One thing that is great about wordpress’ function of tracking down from where people clicked on my blog, is that it leads me to websites or blogs of other people that I wouldn’t have gone looking for by myself because I didn’t even realize that something of that kind was out there. Today I discovered the “Indonesia Facilitator’s Network” this way and their mission statement (plus their list of activities) sounds interesting:
“IFN envisions a better Indonesia through the development of participatory culture in various fields including, health, education, business, politics, social as well as religious life. Striving to arrive at such vision, members across the country determine to facilitate the process of self-empowerment among Indonesia’s facilitators and the process of constructive dialog and participatory learning among Indonesians which would lead to consensus building and powerful collective action.”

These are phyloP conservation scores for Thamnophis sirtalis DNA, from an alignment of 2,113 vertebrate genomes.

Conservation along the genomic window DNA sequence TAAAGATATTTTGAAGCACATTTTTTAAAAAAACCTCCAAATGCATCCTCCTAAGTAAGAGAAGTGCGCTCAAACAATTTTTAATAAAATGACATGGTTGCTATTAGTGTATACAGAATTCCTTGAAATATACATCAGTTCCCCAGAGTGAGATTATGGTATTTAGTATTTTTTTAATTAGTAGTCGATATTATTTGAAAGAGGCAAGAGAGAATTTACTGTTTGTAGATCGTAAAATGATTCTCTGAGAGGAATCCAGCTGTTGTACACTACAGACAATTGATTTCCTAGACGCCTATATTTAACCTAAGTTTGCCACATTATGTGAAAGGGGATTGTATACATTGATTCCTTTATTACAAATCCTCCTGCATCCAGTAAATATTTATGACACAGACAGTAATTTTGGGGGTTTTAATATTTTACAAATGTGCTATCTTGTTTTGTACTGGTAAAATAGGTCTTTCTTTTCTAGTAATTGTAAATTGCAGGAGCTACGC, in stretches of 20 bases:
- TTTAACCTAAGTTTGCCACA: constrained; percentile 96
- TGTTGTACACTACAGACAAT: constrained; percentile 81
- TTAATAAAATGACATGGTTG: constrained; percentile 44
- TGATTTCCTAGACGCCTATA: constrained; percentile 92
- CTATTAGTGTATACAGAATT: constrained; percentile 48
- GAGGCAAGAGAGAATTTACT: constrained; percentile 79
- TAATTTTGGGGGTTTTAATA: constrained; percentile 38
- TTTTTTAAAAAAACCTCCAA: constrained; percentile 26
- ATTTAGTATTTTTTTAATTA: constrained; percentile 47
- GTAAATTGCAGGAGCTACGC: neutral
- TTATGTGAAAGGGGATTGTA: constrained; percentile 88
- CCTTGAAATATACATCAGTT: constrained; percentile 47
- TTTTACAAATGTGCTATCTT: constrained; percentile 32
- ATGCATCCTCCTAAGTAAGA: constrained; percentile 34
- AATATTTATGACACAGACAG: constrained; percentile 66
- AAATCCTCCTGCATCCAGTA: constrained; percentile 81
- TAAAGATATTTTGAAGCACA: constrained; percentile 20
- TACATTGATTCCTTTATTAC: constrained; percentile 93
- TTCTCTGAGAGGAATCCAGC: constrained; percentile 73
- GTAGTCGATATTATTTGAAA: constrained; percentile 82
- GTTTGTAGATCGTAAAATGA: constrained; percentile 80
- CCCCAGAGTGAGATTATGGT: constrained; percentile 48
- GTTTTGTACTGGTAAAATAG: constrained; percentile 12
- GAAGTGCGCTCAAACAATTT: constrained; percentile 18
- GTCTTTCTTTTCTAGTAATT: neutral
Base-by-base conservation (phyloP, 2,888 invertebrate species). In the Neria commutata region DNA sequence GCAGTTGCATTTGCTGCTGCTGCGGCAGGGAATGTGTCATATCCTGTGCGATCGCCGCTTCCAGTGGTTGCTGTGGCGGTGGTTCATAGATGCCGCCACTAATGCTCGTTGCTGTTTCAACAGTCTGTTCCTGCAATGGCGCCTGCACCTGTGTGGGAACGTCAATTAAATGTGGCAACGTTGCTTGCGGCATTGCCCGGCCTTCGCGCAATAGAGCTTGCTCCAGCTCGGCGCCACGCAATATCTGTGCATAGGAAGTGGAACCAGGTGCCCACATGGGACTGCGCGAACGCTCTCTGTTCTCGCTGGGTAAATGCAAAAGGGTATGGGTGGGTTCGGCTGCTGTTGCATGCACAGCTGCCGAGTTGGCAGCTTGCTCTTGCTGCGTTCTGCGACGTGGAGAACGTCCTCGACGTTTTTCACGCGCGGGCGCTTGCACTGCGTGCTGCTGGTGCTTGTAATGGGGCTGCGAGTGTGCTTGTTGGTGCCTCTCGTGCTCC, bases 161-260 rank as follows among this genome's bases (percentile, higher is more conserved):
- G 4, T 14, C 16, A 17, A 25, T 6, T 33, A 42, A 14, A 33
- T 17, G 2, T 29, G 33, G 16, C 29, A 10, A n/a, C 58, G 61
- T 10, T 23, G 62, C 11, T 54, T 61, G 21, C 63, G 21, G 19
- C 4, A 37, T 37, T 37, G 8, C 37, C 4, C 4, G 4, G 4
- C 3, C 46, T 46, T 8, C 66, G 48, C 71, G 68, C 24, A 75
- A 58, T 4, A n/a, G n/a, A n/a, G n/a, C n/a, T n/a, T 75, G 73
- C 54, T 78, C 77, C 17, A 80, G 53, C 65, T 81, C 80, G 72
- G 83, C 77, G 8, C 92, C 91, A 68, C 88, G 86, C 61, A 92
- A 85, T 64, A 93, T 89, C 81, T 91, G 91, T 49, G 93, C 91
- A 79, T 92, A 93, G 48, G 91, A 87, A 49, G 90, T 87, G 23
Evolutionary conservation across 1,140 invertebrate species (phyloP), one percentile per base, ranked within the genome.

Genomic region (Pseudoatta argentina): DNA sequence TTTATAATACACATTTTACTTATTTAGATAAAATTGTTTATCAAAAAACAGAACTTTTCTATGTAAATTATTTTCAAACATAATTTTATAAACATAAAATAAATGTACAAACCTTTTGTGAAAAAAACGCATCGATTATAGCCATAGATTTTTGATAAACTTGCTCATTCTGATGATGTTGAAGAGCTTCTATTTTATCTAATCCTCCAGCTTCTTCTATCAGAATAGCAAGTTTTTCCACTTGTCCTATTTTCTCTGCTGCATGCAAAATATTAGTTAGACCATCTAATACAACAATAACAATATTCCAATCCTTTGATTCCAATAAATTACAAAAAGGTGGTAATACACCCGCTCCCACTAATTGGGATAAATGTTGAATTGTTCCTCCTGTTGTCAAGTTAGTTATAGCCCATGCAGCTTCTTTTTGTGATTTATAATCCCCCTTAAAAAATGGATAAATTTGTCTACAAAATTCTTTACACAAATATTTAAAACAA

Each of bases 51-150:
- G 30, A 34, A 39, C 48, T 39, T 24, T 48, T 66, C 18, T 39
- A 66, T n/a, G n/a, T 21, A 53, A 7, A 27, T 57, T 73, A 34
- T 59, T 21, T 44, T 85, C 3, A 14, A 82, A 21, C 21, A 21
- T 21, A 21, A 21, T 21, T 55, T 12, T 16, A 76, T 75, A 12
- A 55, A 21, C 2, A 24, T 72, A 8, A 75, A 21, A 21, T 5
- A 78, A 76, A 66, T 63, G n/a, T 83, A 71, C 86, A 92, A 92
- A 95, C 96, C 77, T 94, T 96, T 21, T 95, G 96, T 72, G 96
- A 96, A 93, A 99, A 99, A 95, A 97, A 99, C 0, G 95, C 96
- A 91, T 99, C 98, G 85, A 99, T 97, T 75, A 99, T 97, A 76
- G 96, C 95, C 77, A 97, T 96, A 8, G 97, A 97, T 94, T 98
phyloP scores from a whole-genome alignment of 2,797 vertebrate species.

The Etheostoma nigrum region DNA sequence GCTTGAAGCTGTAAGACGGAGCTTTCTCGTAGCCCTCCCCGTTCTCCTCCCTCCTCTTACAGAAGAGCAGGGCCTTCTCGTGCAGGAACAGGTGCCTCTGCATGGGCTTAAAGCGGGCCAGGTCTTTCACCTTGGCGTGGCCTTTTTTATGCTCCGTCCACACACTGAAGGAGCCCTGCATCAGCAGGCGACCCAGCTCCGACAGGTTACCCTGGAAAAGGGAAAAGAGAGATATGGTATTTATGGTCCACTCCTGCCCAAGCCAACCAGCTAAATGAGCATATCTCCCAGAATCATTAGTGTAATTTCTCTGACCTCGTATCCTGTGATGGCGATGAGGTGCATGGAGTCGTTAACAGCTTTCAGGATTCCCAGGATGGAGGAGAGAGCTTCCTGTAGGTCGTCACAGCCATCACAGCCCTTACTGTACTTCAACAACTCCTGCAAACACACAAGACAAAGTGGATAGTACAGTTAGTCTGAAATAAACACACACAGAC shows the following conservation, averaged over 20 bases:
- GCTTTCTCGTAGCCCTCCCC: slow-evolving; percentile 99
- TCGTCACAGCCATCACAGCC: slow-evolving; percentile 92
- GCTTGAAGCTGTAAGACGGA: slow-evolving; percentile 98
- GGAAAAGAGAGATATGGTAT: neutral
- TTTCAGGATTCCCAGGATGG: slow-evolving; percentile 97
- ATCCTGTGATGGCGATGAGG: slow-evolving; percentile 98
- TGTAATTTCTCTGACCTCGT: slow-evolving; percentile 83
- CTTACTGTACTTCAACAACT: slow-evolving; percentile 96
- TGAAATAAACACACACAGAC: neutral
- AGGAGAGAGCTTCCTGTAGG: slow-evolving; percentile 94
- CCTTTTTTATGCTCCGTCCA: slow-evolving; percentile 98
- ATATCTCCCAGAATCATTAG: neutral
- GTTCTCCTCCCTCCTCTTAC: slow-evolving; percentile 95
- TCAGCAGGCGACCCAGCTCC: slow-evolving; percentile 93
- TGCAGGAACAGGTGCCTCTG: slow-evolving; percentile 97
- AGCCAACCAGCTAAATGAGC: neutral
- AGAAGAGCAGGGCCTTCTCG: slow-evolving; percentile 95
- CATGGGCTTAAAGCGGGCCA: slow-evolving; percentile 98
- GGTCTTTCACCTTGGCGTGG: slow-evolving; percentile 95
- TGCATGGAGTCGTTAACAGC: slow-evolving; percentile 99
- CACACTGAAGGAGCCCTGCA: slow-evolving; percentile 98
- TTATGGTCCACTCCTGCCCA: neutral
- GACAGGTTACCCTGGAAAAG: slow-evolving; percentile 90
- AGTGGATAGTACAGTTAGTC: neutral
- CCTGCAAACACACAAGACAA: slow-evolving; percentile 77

Working as a facilitator in the development context, I often doubt our methods as Euro- or US-centric impositions that very poorly link to the cultures we work in. On the other hand, the argument that “traditionally people didn’t do things this way” is more often than not used by those in a society who fear that change will take away their elite status and give more power to women, young people, lower casts, pastoralists, whoever was disempowered before.
This is why I am very curious about a network that is explicitly grounded in the local culture of a developing country and the energized pictures on the website, of women with and without head-scarf interacting with each other and with the participating men, look very convincing that this is not about some development-paradigm forced upon people by outsiders. Check it out!
Filed under: Other people's work